The automobile industry across the world is in the middle of a complete transformation as it becomes smarter and connected. The pace of technology use is being supplemented with continuous increase in processing power and better communication.
The visualisation of the vehicle as the central object will soon be a thing of the past. The future will see interaction between multi-modes enabled through connectivity. Newer offerings, business models and lifestyle-relevant mobility trends are changing the market. One such example you experience these days is the way connected mobility is shaping up and the systems which are being set up to enable the overall sharing concept.
In the last few years, the automotive industry in India has seen not just exponential growth but also technological disruptions. This accounted for a substantial stake in the Indian economy. Earlier this year, India overtook Germany as the fourth largest global automotive market, right behind China, USA, and Japan.
As powertrain solutions evolve, the ICE (Internal Combustion Engine) will continue to be the mainstream solution for freight and commercial vehicles. However, ICE in the future would be in a cleaner and greener avatar for meeting the requirements of India's unique terrain, traffic patterns, roads and driving habits.
This will result in a scenario where hybrid solutions and a mix of fuels, including diesel, gasoline, gas, blends and e-fuel, will co-exist. Electric vehicles and hybrids will play a major role in the transitioning mobility scenario.
Future disruptive technologies
The automotive industry globally is being influenced by three disruptive megatrends that are significantly impacting business models across the value chain. These are the powertrain shift towards electric vehicles, connectivity and autonomous driving.
Powertrain migration from ICE to electric: With shift to renewable energy, the focus of this trend falls squarely on reducing dependence on crude oil and bringing automotive technology closer to global climate and emission standards. The improvement of battery performance as part of this trend will result in reduced battery prices, increasing the viability of electric vehicles.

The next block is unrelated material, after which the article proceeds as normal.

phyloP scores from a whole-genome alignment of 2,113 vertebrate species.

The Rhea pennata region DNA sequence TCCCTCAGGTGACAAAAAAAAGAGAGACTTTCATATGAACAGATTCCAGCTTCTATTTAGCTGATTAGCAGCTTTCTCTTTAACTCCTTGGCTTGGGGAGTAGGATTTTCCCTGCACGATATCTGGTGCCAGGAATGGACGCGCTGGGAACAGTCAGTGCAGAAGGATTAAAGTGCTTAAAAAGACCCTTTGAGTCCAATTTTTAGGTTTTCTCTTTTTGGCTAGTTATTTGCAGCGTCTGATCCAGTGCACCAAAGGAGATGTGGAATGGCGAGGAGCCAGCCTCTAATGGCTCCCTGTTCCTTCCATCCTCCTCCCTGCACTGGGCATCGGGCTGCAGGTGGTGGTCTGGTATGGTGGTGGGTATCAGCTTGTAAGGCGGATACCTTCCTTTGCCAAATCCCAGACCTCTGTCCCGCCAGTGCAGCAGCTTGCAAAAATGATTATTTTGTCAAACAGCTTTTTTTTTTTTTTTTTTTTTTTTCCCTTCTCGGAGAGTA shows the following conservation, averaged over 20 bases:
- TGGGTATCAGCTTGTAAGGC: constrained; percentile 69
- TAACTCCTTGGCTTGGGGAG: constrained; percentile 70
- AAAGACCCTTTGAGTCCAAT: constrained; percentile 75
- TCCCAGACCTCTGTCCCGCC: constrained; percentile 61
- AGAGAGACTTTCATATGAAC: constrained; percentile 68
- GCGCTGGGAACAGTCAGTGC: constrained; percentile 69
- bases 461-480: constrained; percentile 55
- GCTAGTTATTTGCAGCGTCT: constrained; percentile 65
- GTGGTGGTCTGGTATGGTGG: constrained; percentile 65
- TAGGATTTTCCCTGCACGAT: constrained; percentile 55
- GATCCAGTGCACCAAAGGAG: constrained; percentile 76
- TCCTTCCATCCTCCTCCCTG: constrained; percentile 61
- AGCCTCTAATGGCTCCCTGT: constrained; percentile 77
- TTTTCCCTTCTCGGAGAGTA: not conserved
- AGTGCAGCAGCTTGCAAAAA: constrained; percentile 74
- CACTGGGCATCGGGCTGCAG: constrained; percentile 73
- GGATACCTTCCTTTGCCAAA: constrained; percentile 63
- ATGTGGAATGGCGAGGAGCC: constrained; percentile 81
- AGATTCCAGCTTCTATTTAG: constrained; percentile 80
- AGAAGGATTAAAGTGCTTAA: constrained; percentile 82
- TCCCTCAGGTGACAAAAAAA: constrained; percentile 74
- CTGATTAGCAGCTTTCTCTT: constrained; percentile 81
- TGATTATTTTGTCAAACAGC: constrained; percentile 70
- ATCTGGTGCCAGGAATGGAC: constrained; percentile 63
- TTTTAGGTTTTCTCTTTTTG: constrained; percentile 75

Evolution to Mobility as a Service (MaaS) & shared mobility: Rising from the need to reduce traffic congestion, MaaS, an integrated journey planning platform, will allow users to explore a range of travel options such as car sharing and ride-hailing services. With the ability to now plan and pay for travel on a real-time basis, the industry is bracing itself for great technological disruption.
Autonomous revolution: As technology evolves, vehicles will soon utilise sensors and automation over driver intuition, thereby preparing the industry for future global developments. Autonomous cars, in combination with car-sharing, will vividly change the automobile scenario in big cities across the world.
Mobility is what keeps the engine of life running. Whether it is personal mobility, or mobility of goods across value chains, without the ability to traverse large distances in short time spans, civilization would not be where it is today. In an urbanising world, mobility is integral to city design, facilitating the evolution of physical space for livability. Ranging from pedestrian and personal transport to public transit and freight movement, mobility is a crucial piece of the development puzzle and the key to unlocking the potential of Indias economy and people.
Across sectors, public and private money is being invested in effective and efficient transport. The challenge lies in ensuring that these systems meet the needs of their users in a sustainable manner. It must be clean for environmental benefits, shared to maximise asset efficiency, and connected to meet user needs from end-to-end. Affordability of public transit is key for low-income users, and of freight for industry. Accessibility and inclusivity is crucial for remote and differently-abled users across geographies, with the philosophy of leaving no one behind. Safe, energy-efficient and low-emission systems are necessary for India to meet its international commitments on climate change.
This will ensure positive effects on environment, infrastructure, number of accidents and cost of energy.
The writer is Managing Director, Bosch Ltd President, Bosch Group India